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Fact Sheet

Smoking, Meningitis and Sepsis

Aug 2021
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Meningococcal disease (MD) is a life-threatening infection caused by bacteria called Neisseria meningitidis, also known as meningococcus. It is a term used to describe two major illnesses: Meningitis and septicaemia.1 These can occur on their own or both together. There are six main groups of Neisseria meningitidis distinguished by their polysaccharide capsule A, B, C, W, X and Y that cause disease around the world. In the UK, group B causes most of the disease.2

Meningitis refers to the swelling of the meninges, the protective membrane layers surrounding the brain and spinal cord.2 Septicaemia, on the other hand, is a severe blood infection. Bacteria proliferate in the bloodstream, damaging the walls of the blood vessels and releasing endotoxins that harm the entire body. Septicaemia is usually more dangerous than meningitis. 1 2

The disease can affect people of any age, but it is most common in babies, children, and young people.1 This fact sheet provides information about meningococcal disease (MD), the relationship between MD and smoking and how a person’s risk may be reduced by quitting.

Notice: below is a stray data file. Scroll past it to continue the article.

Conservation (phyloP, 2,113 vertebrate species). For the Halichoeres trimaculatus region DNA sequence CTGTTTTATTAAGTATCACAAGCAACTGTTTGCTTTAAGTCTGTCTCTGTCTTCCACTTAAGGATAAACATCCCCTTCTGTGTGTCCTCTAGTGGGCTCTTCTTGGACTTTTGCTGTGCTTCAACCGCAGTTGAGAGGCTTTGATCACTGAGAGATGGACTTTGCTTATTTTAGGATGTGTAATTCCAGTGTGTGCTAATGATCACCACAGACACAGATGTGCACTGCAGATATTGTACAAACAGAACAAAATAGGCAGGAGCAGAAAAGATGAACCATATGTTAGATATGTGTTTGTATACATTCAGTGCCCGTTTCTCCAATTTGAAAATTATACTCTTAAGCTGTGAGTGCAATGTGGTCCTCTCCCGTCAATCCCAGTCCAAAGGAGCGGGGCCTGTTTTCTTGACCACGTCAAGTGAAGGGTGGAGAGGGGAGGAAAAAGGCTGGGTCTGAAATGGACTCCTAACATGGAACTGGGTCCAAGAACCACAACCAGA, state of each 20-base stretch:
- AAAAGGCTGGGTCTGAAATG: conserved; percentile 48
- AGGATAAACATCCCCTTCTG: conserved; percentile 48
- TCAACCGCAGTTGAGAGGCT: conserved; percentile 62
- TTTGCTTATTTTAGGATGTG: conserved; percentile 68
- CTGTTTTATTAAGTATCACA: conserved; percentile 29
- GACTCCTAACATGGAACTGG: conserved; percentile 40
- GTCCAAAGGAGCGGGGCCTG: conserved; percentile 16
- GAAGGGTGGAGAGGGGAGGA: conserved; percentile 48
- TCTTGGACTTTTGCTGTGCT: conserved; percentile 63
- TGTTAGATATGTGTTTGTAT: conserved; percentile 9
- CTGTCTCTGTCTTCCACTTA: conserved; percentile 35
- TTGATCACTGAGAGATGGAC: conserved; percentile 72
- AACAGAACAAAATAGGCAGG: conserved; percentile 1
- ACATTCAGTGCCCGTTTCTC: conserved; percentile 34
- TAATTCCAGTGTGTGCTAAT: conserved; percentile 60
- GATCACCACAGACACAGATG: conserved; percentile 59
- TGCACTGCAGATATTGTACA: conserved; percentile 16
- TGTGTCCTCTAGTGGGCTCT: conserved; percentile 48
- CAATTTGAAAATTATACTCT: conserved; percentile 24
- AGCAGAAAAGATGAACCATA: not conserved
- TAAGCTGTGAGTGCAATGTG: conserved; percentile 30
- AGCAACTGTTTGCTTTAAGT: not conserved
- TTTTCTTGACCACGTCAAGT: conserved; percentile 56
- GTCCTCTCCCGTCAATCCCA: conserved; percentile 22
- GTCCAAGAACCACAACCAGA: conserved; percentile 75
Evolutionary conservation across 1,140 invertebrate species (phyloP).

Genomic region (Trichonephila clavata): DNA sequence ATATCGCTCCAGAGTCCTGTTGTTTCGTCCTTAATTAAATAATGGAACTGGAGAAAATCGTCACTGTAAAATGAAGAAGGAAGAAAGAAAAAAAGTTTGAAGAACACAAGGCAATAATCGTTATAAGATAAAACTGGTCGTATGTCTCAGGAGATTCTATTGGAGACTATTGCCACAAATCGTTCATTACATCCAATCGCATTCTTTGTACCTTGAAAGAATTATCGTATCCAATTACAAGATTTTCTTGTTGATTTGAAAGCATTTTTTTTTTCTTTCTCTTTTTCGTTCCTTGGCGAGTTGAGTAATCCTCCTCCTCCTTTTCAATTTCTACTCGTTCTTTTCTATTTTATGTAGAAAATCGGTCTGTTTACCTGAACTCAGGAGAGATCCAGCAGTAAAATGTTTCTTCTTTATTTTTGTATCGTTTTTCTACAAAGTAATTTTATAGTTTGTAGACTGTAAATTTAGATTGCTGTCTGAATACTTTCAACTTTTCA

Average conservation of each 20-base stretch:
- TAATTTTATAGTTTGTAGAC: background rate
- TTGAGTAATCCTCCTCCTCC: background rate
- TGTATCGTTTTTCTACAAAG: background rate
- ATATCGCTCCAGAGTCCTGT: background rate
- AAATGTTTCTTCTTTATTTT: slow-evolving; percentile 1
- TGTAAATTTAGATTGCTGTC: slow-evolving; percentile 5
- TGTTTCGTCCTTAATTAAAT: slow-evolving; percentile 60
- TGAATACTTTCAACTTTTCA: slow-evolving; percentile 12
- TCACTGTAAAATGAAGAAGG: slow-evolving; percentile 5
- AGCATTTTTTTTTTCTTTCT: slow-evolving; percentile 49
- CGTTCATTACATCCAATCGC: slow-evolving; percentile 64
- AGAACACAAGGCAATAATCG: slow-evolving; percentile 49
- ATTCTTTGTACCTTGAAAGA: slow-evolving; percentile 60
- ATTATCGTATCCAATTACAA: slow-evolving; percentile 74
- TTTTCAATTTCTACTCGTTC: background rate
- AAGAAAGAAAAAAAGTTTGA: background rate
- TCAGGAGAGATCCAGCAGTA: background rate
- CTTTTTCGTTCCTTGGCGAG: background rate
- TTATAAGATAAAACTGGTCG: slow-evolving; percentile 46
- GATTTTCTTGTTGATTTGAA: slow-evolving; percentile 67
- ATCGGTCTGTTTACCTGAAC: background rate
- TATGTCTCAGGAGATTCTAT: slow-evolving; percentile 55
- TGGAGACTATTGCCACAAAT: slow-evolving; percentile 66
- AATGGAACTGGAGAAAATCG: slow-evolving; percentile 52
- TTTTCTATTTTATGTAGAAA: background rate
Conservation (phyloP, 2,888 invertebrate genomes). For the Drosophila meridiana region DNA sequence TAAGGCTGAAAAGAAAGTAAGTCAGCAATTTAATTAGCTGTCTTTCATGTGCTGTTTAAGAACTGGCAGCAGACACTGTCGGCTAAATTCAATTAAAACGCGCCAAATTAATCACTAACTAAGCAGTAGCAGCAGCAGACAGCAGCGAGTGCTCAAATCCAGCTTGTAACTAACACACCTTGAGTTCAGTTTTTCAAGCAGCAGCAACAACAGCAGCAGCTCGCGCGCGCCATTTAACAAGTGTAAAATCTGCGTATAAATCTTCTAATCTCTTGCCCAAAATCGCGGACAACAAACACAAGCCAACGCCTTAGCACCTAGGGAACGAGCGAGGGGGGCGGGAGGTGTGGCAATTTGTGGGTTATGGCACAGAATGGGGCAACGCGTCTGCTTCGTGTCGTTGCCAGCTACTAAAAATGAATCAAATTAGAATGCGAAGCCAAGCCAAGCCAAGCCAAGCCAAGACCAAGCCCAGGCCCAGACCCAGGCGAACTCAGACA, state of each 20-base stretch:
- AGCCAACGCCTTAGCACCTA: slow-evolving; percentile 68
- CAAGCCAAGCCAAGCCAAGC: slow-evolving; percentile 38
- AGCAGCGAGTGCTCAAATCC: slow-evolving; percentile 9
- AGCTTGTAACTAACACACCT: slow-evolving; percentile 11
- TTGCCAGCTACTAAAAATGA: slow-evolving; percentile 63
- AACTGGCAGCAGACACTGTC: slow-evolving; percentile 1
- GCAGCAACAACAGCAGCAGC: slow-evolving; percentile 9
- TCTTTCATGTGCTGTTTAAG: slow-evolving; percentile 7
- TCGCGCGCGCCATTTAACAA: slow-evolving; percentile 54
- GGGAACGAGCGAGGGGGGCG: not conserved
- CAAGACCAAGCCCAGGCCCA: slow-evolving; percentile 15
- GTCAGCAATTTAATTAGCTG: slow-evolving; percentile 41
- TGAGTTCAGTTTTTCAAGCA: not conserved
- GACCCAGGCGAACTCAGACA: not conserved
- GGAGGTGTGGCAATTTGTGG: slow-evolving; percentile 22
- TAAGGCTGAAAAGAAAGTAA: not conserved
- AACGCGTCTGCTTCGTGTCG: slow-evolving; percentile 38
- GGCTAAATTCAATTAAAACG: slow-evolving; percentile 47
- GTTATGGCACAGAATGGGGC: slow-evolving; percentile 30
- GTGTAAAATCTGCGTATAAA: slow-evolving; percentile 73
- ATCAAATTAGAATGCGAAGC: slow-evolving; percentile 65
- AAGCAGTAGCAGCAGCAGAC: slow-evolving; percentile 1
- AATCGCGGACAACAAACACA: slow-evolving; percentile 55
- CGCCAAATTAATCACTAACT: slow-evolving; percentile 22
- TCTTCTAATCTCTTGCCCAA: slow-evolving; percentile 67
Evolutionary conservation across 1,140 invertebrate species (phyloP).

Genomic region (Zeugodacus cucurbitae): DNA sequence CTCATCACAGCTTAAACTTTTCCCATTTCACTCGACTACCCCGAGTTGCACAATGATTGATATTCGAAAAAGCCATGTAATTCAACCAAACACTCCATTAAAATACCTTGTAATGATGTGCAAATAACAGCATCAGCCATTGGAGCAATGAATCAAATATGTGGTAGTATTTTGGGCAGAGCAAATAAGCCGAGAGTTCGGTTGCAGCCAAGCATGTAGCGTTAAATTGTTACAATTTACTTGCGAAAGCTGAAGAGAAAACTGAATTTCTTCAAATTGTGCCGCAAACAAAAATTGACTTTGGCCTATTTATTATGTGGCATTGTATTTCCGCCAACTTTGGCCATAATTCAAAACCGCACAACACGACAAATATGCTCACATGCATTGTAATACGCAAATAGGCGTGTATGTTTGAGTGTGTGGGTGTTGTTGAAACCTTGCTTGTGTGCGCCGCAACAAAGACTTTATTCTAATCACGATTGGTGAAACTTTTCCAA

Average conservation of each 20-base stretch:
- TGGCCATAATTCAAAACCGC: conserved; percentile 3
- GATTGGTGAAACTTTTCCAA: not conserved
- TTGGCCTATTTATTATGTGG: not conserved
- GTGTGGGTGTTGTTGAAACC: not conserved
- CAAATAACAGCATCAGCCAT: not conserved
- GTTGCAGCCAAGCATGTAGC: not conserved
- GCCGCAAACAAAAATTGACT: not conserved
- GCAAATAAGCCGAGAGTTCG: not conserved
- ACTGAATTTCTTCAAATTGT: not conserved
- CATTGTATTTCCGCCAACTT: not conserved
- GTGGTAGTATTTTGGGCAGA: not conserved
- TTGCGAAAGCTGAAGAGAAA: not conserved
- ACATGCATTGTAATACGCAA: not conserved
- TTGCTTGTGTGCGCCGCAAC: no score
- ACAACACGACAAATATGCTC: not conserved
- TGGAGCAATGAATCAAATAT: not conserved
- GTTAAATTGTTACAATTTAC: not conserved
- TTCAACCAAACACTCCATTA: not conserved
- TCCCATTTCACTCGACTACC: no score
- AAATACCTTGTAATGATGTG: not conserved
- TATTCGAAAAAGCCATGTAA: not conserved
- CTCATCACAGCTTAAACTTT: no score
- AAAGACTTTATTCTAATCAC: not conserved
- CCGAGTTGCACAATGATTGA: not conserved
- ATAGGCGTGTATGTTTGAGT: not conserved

Transmission and Symptoms

Neisseria meningitidis only infects humans – they are the only host. People spread meningococcal disease to others via direct contact with respiratory droplets from an infected person. Smoking, close contact – such as kissing, sneezing or coughing on someone, or living in close proximity to an infected person is usually required to facilitate the spread of the disease.1

The average incubation period is four days but can range between 2 and 10 days. After the incubation period, the onset of symptoms such as stiff neck, high fever, sensitivity to light, confusion, headaches and vomiting, loss of consciousness is sudden, and death can follow within hours.1 2

  • In recent years there has been a steady decline in the incidence of meningococcal disease. In 2019- 20 annual MD incidence across all age groups was approximately 1 per 100,000 population in the UK.3

  • Around 8 – 15% of MD cases will result in death, even when the disease is diagnosed early and appropriate treatment is initiated.1

  • Persistent neurological problems, such as loss of hearing and sight, brain damage or damage to vital organs, loss of fingers or limbs, and paralysis, occur in 10-20% of cases.1

Who is at risk of MD and why?